The Fourth Sunday after the Epiphany
30 January 2011
A Sermon Preached by the Rev’d Dr Andrew C. Blume
Almighty and everlasting God, who dost govern all things in heaven and earth: Mercifully hear the supplications of thy people, and in our time grant us thy peace; through Jesus Christ our Lord, who liveth and reigneth with thee and the Holy Spirit, one God, for ever and ever. Amen.
1 Corinthians 1:18-31
This Sunday we hold our Annual Parish meeting. Each parish has its own special way of having the Annual Meeting. The parish that sponsored me for ordination, Christ Church Harvard Square, had an endless meeting with contested elections, at least half a dozen half-hour long reports, and lively debate on whatever issue (or non issue) might be before the parish. On the other hand, the suburban Boston parish I served during an interim period, had a mercifully short meeting with, shall we say, Soviet style elections. Whatever the style of the meeting, however, they always share important elements: the rector reflects on the year gone by and looks to the future—somehow before this year I had not connected in my head this rector’s address with the State of the Union speech—and lay leaders are elected and the parish budget presented.
The election of lay leaders is perhaps the most important thing that happens, as this forms the basis for the representative democracy of our democratic catholic Church. Indeed, it is particularly important this year as the vestry will elect our convention delegates who will vote for the next bishop of our diocese. Yet, it always seems that the budgets and elections bring with them serious business-like thoughts. The received wisdom of the world is, quite reasonably, on our minds. Our readings today, however, remind us that Christ makes foolish the wisdom of the world. Yes, we must be good and faithful stewards of the gifts we have been given, but we must also remember that it is Christ who teaches us how to be such good and faithful stewards. Our ultimate responsibility is to God and it is his standards, goals, and expectations that we aim to meet as best we can.
In his first letter to the Corinthians, Saint Paul writes that “God has made foolish the wisdom of the world.” God’s wisdom is not the same as the conventional wisdom and priorities of human beings. God's wisdom, although it may seem foolish and different to us, is the wisdom to which we must aspire. Where our conventional wisdom—the “signs” demanded by the Jews and the "wisdom" of the Greeks—is rooted in the world of theory and ideas, God's wisdom is rooted in history, particularly God's intervention into history in the person of Jesus Christ. While Jesus’s story, Jesus teaching, Jesus’ life death and resurrection may seem outlandish, Paul reminds us that all those things actually took place in the world, in our world, and in happening changed us for ever.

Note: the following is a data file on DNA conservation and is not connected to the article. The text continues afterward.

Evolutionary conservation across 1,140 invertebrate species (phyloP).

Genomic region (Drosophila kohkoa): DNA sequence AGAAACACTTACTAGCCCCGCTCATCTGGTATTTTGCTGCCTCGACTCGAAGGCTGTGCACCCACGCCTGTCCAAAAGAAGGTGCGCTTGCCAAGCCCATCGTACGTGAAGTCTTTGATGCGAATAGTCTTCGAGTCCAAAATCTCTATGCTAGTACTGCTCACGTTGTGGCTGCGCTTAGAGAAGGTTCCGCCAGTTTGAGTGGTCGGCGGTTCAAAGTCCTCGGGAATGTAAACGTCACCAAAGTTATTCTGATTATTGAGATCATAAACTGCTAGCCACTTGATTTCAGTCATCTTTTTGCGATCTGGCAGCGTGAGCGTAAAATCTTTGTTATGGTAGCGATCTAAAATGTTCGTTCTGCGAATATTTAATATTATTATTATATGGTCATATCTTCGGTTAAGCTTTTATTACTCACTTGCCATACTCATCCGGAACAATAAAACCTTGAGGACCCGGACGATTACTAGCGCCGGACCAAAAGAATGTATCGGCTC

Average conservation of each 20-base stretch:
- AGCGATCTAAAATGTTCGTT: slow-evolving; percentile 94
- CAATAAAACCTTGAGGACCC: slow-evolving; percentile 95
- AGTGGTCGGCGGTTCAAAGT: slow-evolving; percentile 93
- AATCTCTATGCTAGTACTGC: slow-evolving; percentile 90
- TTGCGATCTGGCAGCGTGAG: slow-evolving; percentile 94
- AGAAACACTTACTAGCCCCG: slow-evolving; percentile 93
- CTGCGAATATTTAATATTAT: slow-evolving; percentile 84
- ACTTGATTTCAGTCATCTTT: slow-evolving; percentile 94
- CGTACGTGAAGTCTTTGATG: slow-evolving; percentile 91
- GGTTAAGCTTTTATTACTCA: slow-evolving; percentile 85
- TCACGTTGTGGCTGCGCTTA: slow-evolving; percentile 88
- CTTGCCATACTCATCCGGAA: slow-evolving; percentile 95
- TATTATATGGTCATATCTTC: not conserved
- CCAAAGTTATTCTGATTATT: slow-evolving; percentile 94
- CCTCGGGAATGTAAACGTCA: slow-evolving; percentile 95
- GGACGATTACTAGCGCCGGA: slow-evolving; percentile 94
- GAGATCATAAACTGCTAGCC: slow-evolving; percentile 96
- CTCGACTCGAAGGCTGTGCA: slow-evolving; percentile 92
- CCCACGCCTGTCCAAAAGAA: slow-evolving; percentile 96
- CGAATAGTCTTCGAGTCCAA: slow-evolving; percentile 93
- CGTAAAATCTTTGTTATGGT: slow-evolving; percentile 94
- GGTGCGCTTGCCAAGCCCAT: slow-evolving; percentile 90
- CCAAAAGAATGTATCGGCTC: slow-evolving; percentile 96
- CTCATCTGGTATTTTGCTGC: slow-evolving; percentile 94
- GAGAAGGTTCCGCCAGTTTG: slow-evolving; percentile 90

One of those moments of history that shifted our priorities and showed us that Jesus came and turned the conventional wisdom of the world on its head was when he taught the people those touchstones of the moral life that we now call the beatitudes. Whether he proclaimed this wisdom just as Saint Matthew describes, or whether it was more like Saint Luke's version of events is not really the point. The point is that in these eight pronouncements enumerating those whose lives are blessed, those whose lives and actions are looked upon with favour by God, are not those a first century man or woman living under Roman rule would have expected. Whom would your average Roman or Judean-on-the-street have expected to hear praised? those who adhere to the law in all its details, those who are happy, the strong, the successful in business, brave soldiers and military leaders. Like today, these are those whom the wisdom of the world might have honoured.
Instead, Jesus tells anyone within range to hear that the blessed are the poor in spirit, those who mourn, the meek, those who hunger and thirst for righteousness, the merciful, the pure in heart, the peacemakers, and those who are persecuted for righteousness sake. These are the ones who who struggle with their faith, but persevere, who show love and compassion for others, who bring together those who disagree, and especially those who are willing to do all these things at great personal cost or risk.
Jesus turns upside down the conventional wisdom of the world and honours those who, in whatever their vocation, have aligned their wills and priorities with God's purpose. Jesus tells us that our priorities should be God's priorities and that God’s priority is the triumph of love and the achievement of his kingdom. It is nothing less that what Micah tells us of our duty as God's children, “to do justice, and to love kindness, and to walk humbly with your God.” Jesus also tells us that making this shift is not easy. He tells us that we should expect to meet opposition and that we are blessed, doubly blessed, when we are persecuted having stood up for God’s wisdom over the wisdom of the world.
As we receive the Sacrament today that knits our bodies with God's body and connects even more closely with God in Christ, let us go and do the work of our Church at our Annual Parish meeting, holding God's priorities in our heart, rather than the wisdom of the world. Let us transact the business of our parish and of our Church as good stewards of the gifts we have been given, and still hold our community to the standards of the beatitudes.
Andrew Charles Blume+
New York City
Thomas Aquinas, 28 January 2011
© 2011 Andrew Charles Blume